Pope Francis wants to hear from people.
All people, regardless of their faith.
The pope has laid out a framework for bishops from all Roman Catholic dioceses to reach out to communities and listen to them -- worldwide.
He's asked for an Earth-encompassing synod on synodality. Synod is an ancient Christian practice of listening, discussing and discerning beliefs.
"I am not aware of any effort at the scope of this," said Helen Osman, Diocese of Jefferson City director of communications. "The pope has asked every diocese in the world to do this."
What they are doing is listening.
Not just to Catholics. Everybody living within the geography of each diocese is invited to join the conversations.
To register for an online listening session, visit diojeffcity.org/synod. There will be four online sessions. Check the diocese websites for times and dates, and to register in advance.
"While not required, your advance registration will enable us to have adequate materials and resources available," according to the diocese website.
The diocese is able to provide online sessions in English or Spanish.
In-person sessions begin 10-11:30 a.m. Jan. 29 at St. Pius X Church, 210 s. Williams St., in Moberly. Subsequent in-person sessions will take place in Hannibal, Sedalia, Columbia, Macon, Rolla, Marshall, Hermann and Mexico.
A Jefferson City in-person listening session will occur 1-2:30 p.m. Feb. 12 at Immaculate Conception Church, 1206 E. McCarty St.
Some dioceses have already started holding sessions.
The local diocese has had listening sessions before. The Most Rev. W. Shawn McKnight, bishop of the Diocese of Jefferson City, has hosted listening sessions most recently to develop a formal report for the pope on the diocese. McKnight led those sessions.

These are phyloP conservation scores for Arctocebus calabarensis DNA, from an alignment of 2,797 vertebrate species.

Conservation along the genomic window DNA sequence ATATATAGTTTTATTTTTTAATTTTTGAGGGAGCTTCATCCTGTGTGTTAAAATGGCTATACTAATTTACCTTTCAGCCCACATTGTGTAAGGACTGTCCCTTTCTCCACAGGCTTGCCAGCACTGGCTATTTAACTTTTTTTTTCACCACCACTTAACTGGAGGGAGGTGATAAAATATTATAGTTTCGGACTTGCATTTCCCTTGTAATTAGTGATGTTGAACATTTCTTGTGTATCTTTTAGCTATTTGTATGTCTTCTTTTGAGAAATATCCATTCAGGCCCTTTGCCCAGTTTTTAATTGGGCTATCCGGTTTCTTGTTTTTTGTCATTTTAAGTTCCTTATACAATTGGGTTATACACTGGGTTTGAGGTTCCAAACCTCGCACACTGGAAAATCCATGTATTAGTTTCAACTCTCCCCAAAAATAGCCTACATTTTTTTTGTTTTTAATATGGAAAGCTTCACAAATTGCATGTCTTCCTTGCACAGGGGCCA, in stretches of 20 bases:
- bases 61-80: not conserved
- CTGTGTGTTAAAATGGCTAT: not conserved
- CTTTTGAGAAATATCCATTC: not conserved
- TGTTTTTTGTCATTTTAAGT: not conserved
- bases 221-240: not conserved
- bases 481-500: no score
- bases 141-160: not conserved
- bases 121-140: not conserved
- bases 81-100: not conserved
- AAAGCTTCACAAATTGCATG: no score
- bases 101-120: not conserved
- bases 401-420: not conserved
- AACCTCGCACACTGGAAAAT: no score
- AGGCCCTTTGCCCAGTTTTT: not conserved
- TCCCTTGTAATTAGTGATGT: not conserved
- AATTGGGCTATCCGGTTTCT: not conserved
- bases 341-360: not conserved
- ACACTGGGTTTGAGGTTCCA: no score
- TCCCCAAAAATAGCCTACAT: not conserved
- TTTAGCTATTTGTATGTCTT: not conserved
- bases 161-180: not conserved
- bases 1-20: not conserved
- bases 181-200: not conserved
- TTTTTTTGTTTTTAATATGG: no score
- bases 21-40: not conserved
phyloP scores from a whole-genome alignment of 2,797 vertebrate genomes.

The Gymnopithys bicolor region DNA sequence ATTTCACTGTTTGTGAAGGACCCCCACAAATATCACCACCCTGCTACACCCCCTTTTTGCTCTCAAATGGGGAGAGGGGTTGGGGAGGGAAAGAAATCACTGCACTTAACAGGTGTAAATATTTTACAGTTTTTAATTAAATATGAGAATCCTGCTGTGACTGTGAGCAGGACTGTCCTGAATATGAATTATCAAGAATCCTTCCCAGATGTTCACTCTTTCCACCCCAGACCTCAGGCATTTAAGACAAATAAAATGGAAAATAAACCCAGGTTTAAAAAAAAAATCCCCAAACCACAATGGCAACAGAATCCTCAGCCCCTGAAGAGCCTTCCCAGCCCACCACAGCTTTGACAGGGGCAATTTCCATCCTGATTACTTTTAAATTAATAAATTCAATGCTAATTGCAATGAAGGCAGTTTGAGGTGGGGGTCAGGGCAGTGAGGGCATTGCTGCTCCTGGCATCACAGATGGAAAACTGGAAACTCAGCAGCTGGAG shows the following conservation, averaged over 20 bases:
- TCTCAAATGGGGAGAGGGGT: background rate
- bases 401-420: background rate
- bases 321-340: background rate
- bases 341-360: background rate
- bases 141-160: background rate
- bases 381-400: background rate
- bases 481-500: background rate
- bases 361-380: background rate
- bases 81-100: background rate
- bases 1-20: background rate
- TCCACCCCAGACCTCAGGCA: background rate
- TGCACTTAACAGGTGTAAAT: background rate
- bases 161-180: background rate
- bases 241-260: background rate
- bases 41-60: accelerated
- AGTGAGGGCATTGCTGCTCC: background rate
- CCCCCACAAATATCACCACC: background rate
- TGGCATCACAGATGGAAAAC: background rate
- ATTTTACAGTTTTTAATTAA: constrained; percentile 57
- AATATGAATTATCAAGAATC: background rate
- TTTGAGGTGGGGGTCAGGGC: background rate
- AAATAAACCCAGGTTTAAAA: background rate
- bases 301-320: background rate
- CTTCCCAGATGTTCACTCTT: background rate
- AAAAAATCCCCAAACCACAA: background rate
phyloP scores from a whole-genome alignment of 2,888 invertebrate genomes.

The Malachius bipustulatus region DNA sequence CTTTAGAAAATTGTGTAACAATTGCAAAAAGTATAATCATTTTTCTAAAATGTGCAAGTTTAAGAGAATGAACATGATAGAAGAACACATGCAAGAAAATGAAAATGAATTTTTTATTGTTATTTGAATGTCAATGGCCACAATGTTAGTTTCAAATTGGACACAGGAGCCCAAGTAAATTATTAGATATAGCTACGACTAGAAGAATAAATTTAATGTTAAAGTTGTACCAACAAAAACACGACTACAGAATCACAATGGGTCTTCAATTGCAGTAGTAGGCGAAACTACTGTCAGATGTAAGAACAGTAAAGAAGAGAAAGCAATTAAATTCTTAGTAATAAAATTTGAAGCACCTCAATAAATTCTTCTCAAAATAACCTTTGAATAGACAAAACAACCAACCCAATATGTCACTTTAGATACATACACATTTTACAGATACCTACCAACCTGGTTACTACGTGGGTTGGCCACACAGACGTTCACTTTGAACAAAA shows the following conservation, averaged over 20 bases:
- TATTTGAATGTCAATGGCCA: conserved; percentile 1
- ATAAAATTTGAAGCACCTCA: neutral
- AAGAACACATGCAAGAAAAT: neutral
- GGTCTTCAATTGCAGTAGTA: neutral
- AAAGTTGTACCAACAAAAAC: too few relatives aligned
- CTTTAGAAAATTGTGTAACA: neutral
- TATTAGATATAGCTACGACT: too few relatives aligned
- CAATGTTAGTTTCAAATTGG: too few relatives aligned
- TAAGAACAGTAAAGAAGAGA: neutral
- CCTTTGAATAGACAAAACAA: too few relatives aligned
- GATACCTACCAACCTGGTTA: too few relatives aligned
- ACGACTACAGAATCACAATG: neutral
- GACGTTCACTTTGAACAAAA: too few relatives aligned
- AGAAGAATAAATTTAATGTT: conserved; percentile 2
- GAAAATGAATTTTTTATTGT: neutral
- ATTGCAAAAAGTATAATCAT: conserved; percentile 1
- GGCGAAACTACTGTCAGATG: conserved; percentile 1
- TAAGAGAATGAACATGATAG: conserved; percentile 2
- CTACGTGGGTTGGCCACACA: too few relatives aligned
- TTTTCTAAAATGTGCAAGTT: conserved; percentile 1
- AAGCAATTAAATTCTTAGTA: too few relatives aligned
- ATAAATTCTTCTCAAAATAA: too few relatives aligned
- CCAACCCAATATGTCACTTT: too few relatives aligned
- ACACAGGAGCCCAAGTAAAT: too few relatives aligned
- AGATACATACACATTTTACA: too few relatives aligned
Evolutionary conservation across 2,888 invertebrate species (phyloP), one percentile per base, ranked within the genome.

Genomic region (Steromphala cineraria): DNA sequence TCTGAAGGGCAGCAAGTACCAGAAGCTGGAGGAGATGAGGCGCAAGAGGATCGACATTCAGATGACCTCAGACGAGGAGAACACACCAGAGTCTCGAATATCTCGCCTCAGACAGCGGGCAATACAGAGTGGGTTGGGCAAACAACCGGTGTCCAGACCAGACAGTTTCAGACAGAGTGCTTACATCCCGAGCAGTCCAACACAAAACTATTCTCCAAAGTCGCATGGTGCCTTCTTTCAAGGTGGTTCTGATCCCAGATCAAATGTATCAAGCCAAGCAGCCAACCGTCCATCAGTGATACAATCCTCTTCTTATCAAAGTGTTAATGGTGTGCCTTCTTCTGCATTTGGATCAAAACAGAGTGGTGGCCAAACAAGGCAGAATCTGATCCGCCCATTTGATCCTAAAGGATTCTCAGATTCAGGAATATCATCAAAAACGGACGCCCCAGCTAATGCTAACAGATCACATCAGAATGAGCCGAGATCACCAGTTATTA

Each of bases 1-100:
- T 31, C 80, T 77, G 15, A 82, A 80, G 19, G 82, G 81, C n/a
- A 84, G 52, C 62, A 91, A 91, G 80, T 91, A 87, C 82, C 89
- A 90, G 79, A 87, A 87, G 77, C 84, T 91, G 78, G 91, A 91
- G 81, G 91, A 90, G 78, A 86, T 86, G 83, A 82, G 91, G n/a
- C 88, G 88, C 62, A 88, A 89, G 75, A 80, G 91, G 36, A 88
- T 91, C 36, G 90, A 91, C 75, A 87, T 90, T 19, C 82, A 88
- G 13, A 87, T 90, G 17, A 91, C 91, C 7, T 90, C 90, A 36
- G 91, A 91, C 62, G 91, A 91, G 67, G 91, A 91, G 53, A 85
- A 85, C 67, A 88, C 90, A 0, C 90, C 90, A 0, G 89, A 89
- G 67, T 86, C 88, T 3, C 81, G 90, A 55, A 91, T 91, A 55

These will be different. McKnight might participate -- not as a leader but as a community member.
"What we're trying to do is set up a way where everyone who comes to one of the sessions has the ability to speak. We're trying to capture that information," Osman said. "The intent of these sessions is for people to hear one another."
The church isn't going to try to come to a consensus. Nor are people going to try to convince one another of anything.
The diocese will limit speakers to three minutes and ask everyone to focus on two questions, she said.
The first: Please share a story about your experience with the church that has shaped you.
The second: What is the Holy Spirit asking of us?
"People see this as an opportunity for people to say, 'Thank you for asking me,'" Osman said. "The questions are intentionally very open-ended. They are intended to be inclusive."
People in pain will come to the sessions.
They may have quit going to church because of pain in their lives.
They may have quit because of a divorce, something a priest said or something a priest did.
Osman said colleagues whose dioceses have started the sessions report that some have come back to the church and asked, "Do you miss me?"
The emphasis is for the church to start listening to people at a grassroots level.
The diocese distilled the questions down from preparatory materials the Vatican sent around the world, she said.
"What we're asking people to tell us is, 'Where should the church be going?' I don't know of any other institution that has attempted something like this," Osman said. "It's going to be interesting to see how this unfolds. We need inspiration.
"I hope we have people willing to participate -- let the Spirit speak through them."
Each local diocese will deliver a report to the U.S. Conference of Bishops.
The bishops will distill the information down. Afterward, representatives of the USCB will travel to all the Americas and give feedback from the Vatican to the people.
The effort will conclude with a conference of all bishops worldwide meeting as a synod in October 2023.